It is understandable that Bowman would want to see heavier punishment. “There’s zero accountability,” she says. “That’s why these kids are dying.”
But it’s not at all clear that greater retributive justice would do anything to alleviate the drug crisis on Fort Bragg, or in the Army more generally. Even if the military jailed dealers for life, it would do nothing to bring back Disney and Diamond, or any of the others who have succumbed to overdoses recently. Nor would increased law enforcement do much to deter other soldiers from distributing drugs on-post, in all likelihood. Get-tough measures on part of police and prosecutors have done nothing to reduce the demand for narcotics, and demand will always beget supply. The 50-year history of the failed War on Drugs has taught nothing if not that.
Perhaps there is no greater symbol of our definitive loss in that interminable war than Fort Bragg itself. From this flagship base, the beating heart of the U.S. special-operations complex, the military apparatus behind the global War on Drugs deploys to the far corners of the world. Green Berets train security forces in countries like Colombia, El Salvador, and Honduras. Delta Force reportedly took part in the anti-cartel operations that killed Pablo Escobar and captured El Chapo Guzmán. Yet drive down Bragg Boulevard into the Bonnie Doone neighborhood of Fayetteville, and in between the storage facilities, mobile-home dealerships, and tattoo parlors, you will find roach motels full of addicts, indigent veterans camped out beneath bridges, and strung-out junkies hanging around boarded-up trap houses. The dismal tide of synthetic opioids and amphetamines has penetrated Fort Bragg’s high-security gates, permeated through to the lowliest privates’ barracks, and caused at least a dozen overdose deaths in just the last year. These dead soldiers, who far outnumber combat casualties, are clearer proof of the United States’ unequivocal defeat in its longest-running international military campaign than a white flag run up over the main parade field. As the old saying goes: The War on Drugs is over — drugs won.
ON THE MORNING of Feb. 16, 2021, Andrea Bracken and her family gathered together at Arlington National Cemetery to inurn the ashes of her son Zachary. His death two months earlier had come as a complete shock to her and her husband. Spc. Zachary Bracken, a Special Forces candidate at Fort Bragg, was just 24. He had been an athlete in high school and a football player his freshman year of college, but dropped out in hopes of becoming a Green Beret. “He went into the Army with a purpose,” Andrea says. “He wanted to go into Special Forces. He wanted to be a combat medic.”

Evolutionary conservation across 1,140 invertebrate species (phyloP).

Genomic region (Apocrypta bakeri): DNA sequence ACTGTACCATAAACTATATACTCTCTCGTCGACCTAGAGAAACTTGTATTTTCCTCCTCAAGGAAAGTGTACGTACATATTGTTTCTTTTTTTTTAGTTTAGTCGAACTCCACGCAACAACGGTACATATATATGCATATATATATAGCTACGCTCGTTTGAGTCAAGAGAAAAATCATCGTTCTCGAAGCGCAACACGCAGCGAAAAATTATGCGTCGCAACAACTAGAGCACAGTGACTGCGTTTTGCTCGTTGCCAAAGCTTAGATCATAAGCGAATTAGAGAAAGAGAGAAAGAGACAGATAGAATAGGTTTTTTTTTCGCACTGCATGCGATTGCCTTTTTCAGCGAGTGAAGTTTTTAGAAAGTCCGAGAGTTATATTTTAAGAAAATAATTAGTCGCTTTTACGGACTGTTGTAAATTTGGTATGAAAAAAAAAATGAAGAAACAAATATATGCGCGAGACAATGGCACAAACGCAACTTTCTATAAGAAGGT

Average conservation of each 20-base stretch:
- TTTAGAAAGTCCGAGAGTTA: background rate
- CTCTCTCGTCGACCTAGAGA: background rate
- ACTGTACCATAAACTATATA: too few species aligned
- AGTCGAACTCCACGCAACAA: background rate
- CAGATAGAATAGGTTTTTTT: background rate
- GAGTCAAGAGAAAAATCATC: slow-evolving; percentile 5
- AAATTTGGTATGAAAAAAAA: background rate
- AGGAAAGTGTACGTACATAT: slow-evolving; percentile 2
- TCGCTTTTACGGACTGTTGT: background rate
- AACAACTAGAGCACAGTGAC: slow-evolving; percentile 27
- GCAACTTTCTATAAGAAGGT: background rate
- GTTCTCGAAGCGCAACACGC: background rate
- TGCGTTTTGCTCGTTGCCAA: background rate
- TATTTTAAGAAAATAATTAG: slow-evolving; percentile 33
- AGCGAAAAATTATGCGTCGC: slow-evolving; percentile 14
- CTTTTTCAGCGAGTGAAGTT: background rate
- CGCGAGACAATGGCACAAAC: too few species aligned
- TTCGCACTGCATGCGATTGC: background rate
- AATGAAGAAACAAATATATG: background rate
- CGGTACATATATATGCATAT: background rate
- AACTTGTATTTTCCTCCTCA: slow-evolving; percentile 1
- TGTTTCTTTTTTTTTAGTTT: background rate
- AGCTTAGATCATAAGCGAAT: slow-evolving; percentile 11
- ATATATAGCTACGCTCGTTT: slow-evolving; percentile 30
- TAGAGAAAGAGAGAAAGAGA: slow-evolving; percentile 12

Her son’s story is not atypical. He had dabbled in drugs before, including marijuana and Ecstasy. “He tried things,” Andrea says. “Zach was very transparent.” But he never would have chosen to take fentanyl, she believes. “My son was an EMT already,” she says. “He knows what drugs are what.”
Bracken is one of three Green Beret trainees, or soldiers in the Special Warfare Training Group, to die of a drug overdose recently. (The others were Pfc. Jamie Boger, in March 2020, from cocaine and fentanyl; and Staff Sgt. Van-Michael Ellis, in October 2021, from cocaine and alcohol.) The incident occurred when Bracken was off duty, at a friend’s wedding. His blood-alcohol level was 0.11 percent at the time that he died, at 10:35 a.m. on Dec. 5, 2020, according to a report obtained through the FOIA. Bracken’s system also contained 0.012 milligrams of fentanyl per liter of blood — a lethal dose.
That’s not what it says on his death certificate, though. “‘The cause of death could not be determined,’” his mother says, quoting the county medical examiner. “That’s the way she put it.” Andrea also had difficulty obtaining Bracken’s vital records from the Army. “Can I get my son’s records?” she asked them. “They said, ‘Sure.’ But they’ve had some issue.
“Although they expressed sympathy,” Andrea continues, “the Army really had no interest in how he died. I have many unanswered questions, but nobody seems to give a shit.”
It’s a bitter sentiment echoed by the family members of other overdose victims. “They won’t give me any answers,” says Diamond’s best friend, who was his legal next of kin. “They really hold their cards close to their vest. The whole thing was weird. They kept shuffling me around.”
“The Army was just like, ‘Here, go tie ribbons on trees,’” says Bowman. “They need to open their mouths and start talking about this. The Army needs to say, ‘Yes, this is a problem. We know this is a problem, and we are going to try to remedy the problem.’ But they don’t want to acknowledge it.”
It was freezing cold that February morning when the Bracken family met in Arlington. Above the uniform white tombstones, the trees were bare. Among the mourners was Zachary’s sister, then 22. “She was his best friend,” Andrea says.
The funeral ceremony had already begun. But there was one final shock in store for the family, as the military added insult to injury. There was some kind of confusion in Zachary’s burial paperwork. “As we’re waiting with many, many, many people, they come out and tell us we’re going to have to take our son’s remains home,” she recalls. “They said that there was a glitch in the information that they got, and something was overlooked. They told us that we would have to take him home with us.”
They drove back to Norfolk, Virginia, with Zachary’s ashes in the car. At this point in the story, Andrea begins to cry. “There’s no dignity in it,” she says through tears. “It’s no dignified way to die.”